Latest posts by Daniel Kilmurray (see all)
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We have arrived, Blood Bowl fans, to the review of the new comic for the series that promises ‘more guts and more glory.’ Will the action inside be a bone-crushing, violent, entertainment extravaganza, or will it be a bloody mess? Without further ado sports fans, it’s time for the whistle to be blown on whether Blood Bowl is worth a read.
The comic starts with a monologue from two commentators of the universe, Jim Johnson and Bob Bifford. Straight away the comic really feels like an authentic Blood Bowl experience, with some friendly back and forth sports banter between the two before the comic even dives into the main story. I think it’s a genius idea using the two commentators to set the scene and really adds to the flavour of the comic.
The comic focuses on former star player, Dreng Strumbold, who ended up losing his career and suffered as a penniless, alcoholic beggar ever since. That is until one fateful night, Doug is approached by a cloaked man offering him a chance to return to the game he loves. Readily agreeing, Dreng is directed to an out of the way, low tier Blood Bowl game, with Dreng playing for the Mootland Munchers, an all-dwarf team in their very first game!
The game brings back the rush Dreng loves, as well as a visual showing of his skills and talent in the game, which includes dwarf-carrying over long distances, to show he’s no push over. While scoring his first touchdown with the Munchers, it’s also clear it’s going to be his last as the team is literally beaten to a bloody pulp. Just when it seems like his career is over once again before it begins, a sudden twist means Dreng’s future might not as bleak as it seemd.
Dreng is introduced to a cast of quirky teammates, featuring a hook handed human, Gunter ‘The Mangler’ Marius, Gorgeous Gerrik, and “tiny” Gar, a massive ogre, and this is just to name a few. I love this cast of characters; it holds a lot of the charm that the Blood Bowl games do, and captures the level of variety that can be found within. With a game such as Blood Bowl it becomes quickly apparent that nothing is off-limits. This includes a cheating scryer spying on their training, and mysterious events taking place behind the scenes that have yet to be revealed.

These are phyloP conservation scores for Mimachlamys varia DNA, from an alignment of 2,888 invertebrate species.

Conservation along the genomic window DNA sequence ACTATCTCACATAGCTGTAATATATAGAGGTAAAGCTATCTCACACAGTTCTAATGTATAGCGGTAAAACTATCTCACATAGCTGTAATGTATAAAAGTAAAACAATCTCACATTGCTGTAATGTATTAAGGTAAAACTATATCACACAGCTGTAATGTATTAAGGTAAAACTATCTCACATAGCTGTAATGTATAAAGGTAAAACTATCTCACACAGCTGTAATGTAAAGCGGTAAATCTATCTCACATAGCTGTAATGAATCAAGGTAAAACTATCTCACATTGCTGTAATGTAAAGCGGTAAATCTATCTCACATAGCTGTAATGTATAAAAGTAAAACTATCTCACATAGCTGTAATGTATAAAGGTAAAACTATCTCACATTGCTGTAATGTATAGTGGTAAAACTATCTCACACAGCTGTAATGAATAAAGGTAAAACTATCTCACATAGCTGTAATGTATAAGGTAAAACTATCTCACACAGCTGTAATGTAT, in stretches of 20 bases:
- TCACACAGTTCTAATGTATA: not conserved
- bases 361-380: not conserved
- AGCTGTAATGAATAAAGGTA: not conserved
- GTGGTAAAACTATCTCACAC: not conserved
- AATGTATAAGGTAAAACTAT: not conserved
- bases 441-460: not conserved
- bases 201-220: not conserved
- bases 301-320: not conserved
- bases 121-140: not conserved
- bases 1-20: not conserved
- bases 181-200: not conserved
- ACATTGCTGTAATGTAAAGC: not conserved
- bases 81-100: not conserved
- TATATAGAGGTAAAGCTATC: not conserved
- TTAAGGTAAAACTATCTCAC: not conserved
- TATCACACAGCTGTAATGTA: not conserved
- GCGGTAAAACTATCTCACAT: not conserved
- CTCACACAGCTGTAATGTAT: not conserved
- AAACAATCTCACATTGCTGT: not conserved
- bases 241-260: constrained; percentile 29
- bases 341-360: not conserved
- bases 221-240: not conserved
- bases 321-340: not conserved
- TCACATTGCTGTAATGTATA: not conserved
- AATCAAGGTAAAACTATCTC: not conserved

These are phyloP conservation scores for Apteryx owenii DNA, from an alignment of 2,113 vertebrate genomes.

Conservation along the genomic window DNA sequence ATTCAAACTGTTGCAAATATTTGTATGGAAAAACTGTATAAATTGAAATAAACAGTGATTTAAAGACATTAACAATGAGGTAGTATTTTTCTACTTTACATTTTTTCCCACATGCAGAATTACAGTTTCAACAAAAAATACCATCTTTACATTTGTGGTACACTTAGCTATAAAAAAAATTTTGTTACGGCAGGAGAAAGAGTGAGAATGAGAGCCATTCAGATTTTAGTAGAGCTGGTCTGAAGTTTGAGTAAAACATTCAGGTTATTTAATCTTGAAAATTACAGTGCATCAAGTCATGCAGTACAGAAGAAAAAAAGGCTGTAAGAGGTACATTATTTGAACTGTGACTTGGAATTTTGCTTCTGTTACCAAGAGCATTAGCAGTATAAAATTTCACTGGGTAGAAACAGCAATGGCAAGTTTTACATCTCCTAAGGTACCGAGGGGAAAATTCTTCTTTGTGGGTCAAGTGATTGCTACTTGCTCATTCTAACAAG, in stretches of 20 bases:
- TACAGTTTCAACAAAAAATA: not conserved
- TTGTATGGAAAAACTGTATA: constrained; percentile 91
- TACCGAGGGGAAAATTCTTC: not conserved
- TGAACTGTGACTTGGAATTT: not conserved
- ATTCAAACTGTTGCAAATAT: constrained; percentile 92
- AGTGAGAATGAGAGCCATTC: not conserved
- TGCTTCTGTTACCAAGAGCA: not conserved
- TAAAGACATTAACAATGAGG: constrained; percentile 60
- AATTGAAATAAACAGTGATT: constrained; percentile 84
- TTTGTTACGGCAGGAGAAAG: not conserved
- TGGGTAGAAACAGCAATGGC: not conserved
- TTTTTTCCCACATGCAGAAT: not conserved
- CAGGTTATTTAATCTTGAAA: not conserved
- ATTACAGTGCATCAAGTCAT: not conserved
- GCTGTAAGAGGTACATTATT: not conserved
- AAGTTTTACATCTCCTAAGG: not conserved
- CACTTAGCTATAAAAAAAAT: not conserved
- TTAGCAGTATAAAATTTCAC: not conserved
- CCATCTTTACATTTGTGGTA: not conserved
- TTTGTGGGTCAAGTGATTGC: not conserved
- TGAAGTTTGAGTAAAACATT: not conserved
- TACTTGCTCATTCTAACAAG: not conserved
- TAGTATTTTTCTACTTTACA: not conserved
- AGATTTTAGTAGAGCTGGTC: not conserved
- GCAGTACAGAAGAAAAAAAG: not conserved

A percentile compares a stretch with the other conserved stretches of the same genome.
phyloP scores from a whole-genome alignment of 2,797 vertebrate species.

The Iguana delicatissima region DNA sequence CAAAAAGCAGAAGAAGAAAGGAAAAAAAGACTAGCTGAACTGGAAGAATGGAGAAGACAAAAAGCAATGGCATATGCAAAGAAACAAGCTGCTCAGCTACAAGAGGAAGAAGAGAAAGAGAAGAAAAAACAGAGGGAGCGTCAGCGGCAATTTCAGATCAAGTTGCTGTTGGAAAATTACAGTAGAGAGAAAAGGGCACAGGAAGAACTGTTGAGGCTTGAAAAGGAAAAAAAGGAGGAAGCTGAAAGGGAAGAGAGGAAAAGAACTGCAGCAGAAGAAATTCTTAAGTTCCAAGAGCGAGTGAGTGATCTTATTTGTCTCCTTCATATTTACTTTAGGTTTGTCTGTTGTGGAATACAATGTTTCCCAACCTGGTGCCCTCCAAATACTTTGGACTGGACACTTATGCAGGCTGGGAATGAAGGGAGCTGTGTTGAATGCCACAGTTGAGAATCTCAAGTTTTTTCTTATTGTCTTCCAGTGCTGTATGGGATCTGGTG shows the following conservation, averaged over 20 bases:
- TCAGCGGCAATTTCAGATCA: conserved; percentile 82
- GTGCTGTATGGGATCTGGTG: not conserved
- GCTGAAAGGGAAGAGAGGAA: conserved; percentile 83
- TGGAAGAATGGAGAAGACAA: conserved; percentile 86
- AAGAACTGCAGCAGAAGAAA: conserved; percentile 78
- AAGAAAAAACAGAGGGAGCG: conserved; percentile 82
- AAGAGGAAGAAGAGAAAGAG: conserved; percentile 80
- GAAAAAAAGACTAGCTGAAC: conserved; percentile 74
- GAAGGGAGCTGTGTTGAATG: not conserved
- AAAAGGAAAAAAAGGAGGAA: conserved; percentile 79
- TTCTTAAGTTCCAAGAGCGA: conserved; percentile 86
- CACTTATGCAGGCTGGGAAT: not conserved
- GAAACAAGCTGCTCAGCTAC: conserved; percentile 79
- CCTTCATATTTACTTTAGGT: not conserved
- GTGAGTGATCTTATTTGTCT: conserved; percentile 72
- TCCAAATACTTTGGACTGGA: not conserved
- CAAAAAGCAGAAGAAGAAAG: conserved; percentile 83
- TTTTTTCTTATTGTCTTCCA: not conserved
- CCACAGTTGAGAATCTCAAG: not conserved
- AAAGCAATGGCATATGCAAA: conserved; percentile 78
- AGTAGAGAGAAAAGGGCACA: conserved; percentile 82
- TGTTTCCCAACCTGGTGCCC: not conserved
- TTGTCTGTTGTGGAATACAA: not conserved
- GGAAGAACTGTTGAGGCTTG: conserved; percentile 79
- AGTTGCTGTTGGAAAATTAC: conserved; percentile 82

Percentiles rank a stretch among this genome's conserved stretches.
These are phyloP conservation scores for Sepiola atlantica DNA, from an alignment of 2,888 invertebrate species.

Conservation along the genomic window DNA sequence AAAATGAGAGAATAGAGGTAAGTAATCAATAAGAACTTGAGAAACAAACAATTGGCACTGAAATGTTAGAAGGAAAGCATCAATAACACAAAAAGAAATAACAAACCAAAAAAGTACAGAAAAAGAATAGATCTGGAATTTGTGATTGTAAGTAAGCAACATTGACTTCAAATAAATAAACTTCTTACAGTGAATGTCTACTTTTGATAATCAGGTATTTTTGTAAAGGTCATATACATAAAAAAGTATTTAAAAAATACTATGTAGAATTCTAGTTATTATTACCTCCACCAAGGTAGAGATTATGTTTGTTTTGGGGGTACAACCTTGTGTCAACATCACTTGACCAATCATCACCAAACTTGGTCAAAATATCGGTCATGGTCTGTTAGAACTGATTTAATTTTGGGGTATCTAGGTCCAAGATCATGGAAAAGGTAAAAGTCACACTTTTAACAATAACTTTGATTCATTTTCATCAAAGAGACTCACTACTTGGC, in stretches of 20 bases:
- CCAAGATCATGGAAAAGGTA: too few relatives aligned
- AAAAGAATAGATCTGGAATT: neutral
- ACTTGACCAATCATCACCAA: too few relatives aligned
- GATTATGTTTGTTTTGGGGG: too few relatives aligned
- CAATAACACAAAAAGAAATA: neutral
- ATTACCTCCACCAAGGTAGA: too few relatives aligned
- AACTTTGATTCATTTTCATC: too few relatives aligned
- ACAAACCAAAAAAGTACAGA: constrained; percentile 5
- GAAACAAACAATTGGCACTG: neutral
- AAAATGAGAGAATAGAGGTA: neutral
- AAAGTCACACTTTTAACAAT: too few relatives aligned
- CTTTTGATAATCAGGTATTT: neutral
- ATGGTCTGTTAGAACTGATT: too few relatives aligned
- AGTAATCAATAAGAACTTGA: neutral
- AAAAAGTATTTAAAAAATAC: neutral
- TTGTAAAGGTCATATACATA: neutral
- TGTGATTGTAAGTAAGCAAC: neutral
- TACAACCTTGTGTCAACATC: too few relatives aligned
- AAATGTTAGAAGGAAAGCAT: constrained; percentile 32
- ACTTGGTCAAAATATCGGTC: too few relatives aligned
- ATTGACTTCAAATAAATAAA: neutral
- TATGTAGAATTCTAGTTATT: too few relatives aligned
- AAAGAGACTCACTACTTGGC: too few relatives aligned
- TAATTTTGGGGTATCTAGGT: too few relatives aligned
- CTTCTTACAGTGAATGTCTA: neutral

The wackiness of the entire game is the best part of the series. It truly does shine a spotlight on how unique the game of Blood Bowl is, with living footballs, massive orcs and more dead players than touchdowns. It’s this wackiness that’ll draw people into this comic and, besides being able to experience it for ourselves, we also get to enjoy Dreng’s experienced point of view. The game is brought to life well, bringing the perfect mix of fantasy and sports that readers will enjoy.
The art is detailed, as each team member and outfit feels unique. Even those wearing the same team uniform have a different variation, each with their own unique twist, from spikes to full metal armour. The action is well illustrated as we are treated to blood and guts flying across the panels during the game, excitement and anger on the faces of the players, and the violent contact between players. The choice of having the artwork bright and colourful. yet not cartoonish, further enhances the action; little details are easier to notice in the busier panels, such as the football dancing across the field on page 21 after the Maulers first score. It has a great sense of silliness that compliments the mindless violence brought forward by the game.
I went into Blood Bowl knowing very little about the game. The writer leaves time to introduce newcomers to the world of Blood Bowl, with a chance to learn the basics around the central character before introducing us to the rest of the team and their enemies. The artwork is truly enjoyable and the story is as bloody as it is wacky. It’s a great combination that makes the comic even more enjoyable, as an action packed read that newcomers and fans of the game will embrace.